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Rachel Berryman guiding a yoga class through their warming up sequence

Making a yoga sequence? Don’t forget the warming up

If you’re designing a yoga sequence, you probably want to make it flow gracefully and beautifully. But what about the warming up? Before you get lost in the beauty, make sure you have a decent warming up in there as well.

I do a lot of classes around the world and at the yoga Teacher Training Course of Sampoorna all students have to teach a class of 50 minutes for their exam. What I’ve noticed the last few months is that a lot of teachers don’t do a warming up.

Run around the shala

Don’t worry. I’m not asking you to make your students run around the shala 25 times before class. (Although that is actually what we did at my first yoga school.)  But you do want them to warm-up. If correct this warming up is part of the sequence you have created for them and consists of a lot of dynamic movements to create heat in the muscles. What muscles precisely depends on the poses you have incorporated in your flow. If you want to work towards arm balances, like grasshopper, you probably want to warm up wrists, shoulders, core. If you work towards a deep back bend like upward bow, you want to warm up and open up hips, back muscles, iliopsoas and core.

A lot of classes ‘start’ straight away, without this essential warming up. Teacher make their students do a standing split as fourth of fifth pose. Even for flexible people this isn’t safe. Why not? Let’s take a closer look at what is actually happening in a warming up, when you slowly increase the intensity and amount of movement.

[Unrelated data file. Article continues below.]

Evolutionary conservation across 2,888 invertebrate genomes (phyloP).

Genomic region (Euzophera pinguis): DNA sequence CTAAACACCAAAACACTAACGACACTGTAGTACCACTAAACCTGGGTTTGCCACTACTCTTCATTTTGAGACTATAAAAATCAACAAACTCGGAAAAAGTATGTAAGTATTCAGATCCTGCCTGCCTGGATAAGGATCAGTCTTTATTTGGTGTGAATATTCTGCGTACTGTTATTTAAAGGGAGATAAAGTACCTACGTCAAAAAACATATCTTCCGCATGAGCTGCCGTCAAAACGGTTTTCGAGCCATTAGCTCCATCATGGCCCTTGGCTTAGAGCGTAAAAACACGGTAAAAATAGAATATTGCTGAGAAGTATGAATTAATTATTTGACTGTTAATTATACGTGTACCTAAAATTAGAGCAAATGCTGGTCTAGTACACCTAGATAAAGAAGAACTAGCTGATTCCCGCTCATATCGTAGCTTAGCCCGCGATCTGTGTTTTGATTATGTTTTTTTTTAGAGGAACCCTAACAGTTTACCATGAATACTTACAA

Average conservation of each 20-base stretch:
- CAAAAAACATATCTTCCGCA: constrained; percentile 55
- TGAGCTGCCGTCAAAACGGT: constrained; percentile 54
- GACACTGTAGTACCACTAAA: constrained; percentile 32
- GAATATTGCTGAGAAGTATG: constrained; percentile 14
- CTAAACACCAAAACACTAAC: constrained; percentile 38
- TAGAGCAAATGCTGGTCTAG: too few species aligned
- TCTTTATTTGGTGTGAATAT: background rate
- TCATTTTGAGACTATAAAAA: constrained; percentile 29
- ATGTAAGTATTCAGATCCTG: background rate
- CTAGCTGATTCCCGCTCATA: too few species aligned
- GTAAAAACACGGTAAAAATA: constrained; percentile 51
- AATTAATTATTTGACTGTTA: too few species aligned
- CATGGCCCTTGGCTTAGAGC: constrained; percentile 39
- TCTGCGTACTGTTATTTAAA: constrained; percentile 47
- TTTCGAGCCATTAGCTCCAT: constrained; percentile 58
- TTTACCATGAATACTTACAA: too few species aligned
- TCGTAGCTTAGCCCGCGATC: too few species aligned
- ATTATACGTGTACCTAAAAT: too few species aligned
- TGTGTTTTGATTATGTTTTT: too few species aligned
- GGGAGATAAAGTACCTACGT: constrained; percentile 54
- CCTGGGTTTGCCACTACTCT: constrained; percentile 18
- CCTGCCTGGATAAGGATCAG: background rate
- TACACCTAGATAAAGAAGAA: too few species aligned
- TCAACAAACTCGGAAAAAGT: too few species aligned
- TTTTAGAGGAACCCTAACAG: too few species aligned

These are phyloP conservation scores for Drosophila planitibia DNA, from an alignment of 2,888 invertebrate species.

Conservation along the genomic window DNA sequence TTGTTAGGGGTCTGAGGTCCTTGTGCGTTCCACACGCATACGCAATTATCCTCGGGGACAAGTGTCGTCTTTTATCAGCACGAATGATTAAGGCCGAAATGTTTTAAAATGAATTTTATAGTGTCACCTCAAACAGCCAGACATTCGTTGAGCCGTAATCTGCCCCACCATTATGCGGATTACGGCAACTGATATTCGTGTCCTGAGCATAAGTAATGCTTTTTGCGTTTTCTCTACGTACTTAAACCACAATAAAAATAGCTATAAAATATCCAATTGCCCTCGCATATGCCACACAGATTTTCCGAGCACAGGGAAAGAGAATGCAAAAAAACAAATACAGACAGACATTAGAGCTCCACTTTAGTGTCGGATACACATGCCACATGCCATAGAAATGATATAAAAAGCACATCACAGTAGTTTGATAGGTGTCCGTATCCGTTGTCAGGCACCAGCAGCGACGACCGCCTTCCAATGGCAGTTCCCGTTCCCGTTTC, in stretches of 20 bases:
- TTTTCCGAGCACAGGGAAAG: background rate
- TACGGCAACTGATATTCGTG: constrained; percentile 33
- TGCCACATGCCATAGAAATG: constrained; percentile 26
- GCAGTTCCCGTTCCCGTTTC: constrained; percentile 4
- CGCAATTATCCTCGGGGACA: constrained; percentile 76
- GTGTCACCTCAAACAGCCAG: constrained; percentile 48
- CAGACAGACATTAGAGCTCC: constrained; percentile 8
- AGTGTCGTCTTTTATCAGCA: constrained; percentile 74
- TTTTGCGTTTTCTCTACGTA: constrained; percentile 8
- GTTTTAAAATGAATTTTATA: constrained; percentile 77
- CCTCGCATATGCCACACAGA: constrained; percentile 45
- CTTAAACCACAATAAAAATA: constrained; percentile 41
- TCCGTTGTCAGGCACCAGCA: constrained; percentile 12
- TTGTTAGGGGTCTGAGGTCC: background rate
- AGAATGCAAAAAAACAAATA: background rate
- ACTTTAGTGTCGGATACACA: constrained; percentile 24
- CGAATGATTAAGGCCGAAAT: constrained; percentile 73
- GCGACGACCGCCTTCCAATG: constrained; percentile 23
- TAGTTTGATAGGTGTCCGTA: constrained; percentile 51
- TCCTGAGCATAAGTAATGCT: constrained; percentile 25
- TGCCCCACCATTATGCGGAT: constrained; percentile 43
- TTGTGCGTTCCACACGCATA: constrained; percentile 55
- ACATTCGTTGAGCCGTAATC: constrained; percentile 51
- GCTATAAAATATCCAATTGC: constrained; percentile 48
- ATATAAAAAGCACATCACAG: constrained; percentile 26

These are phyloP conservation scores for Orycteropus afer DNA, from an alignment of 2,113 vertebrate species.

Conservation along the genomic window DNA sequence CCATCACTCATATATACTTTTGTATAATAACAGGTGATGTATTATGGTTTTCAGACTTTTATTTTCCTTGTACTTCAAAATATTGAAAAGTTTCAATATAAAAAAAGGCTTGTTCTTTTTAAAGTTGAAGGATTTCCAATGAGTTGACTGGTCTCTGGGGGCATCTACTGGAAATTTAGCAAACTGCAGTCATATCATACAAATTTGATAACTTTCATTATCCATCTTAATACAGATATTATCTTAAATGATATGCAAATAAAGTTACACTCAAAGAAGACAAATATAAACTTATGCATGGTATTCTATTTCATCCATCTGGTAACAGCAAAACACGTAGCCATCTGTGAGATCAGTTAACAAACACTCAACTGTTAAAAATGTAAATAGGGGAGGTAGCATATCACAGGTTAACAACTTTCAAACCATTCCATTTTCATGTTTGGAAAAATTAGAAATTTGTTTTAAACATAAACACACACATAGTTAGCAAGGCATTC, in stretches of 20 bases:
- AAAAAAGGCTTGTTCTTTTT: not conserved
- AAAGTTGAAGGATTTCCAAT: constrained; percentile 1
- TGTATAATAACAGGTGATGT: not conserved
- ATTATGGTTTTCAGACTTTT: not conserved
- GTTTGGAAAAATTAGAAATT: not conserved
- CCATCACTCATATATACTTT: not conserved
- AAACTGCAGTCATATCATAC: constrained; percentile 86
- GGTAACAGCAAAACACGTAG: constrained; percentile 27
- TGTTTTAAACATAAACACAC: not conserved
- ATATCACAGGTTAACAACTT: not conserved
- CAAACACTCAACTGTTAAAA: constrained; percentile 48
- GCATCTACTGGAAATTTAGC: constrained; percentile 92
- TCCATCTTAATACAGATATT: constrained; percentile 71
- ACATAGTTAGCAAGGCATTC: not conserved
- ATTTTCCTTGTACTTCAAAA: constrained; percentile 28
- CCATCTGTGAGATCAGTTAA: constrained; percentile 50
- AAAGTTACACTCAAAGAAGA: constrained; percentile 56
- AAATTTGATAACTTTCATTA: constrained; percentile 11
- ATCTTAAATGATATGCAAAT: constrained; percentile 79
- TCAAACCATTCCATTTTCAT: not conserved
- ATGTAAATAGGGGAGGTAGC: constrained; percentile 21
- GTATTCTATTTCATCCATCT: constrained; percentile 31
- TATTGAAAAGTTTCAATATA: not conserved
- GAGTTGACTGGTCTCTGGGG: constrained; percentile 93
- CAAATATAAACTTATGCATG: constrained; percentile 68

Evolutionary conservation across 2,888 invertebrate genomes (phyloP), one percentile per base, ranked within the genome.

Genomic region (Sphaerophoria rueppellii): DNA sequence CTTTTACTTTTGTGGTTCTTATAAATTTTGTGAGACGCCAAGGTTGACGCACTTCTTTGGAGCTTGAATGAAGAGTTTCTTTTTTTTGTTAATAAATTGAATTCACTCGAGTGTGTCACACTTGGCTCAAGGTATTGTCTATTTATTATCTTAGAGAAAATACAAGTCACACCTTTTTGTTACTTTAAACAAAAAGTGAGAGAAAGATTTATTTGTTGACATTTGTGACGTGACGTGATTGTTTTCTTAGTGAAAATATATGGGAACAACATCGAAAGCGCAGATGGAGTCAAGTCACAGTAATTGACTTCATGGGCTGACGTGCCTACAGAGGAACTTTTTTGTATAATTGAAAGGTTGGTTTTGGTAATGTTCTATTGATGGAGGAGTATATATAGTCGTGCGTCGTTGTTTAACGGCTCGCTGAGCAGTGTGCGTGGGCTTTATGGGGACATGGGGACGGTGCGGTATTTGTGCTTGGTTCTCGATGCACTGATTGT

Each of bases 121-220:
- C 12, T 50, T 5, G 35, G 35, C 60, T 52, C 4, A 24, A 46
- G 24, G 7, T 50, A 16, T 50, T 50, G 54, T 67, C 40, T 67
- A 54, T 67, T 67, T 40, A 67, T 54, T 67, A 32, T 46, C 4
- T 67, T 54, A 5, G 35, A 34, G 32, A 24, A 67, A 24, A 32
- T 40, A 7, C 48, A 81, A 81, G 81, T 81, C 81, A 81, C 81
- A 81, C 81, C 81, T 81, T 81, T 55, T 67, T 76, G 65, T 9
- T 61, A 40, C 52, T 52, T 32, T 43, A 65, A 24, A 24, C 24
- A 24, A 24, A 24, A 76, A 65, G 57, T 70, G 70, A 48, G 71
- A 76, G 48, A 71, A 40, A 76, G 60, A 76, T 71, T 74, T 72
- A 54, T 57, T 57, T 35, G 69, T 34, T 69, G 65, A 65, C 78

Effects of a warming up

  • The temperature increases within muscles that are used during a warming up. A warmed up muscle can contract more forcefully and relaxes more quickly. This enhances speed and strength and decreases the risk of overstretching a muscle.
  • The body temperature increases as well. This improves muscle elasticity, also reducing the risk of strains and pulls.
  • Blood vessels expend (dilate). This makes it easier for the heart to pump blood around.
  • You start to sweat. This is a sign the body is getting rid of excessive heat that is created by your muscles.
  • Blood temperature increases as it travels through the muscles. When the temperature of the blood rises it can’t bind a lot of oxygen anymore. This means a slightly greater volume of oxygen is made available to the working muscles, enhancing endurance and performance.
  • The range of motion around a joint is increased.
  • The body increases its production of various hormones that are responsible for regulating energy production. During the warming up the hormones make sure that there are more carbohydrates and there is more fat available for energy production.
  • The warming up brings your sympathetic nervous system in action: ready to react on and do everything you demand from your body.

Duration warming up·

There is a lot of research done on the ideal duration for a warming up. Too short doesn’t prepare the body for the job it has to do. Too long only makes the body tired. At this moments scientists think that between 15 and 20 minutes is the best duration for a warming up.

Sun salutations can do the trick for you. If you have an Ashtanga background you are probably use to spend about 15 minutes on your Sun Salutation A and B. If your not a fan of Sun salutations you can choose or create your own variations of it. For me that is one of the most fun things to do and one of the most essential parts of the sequences I make.

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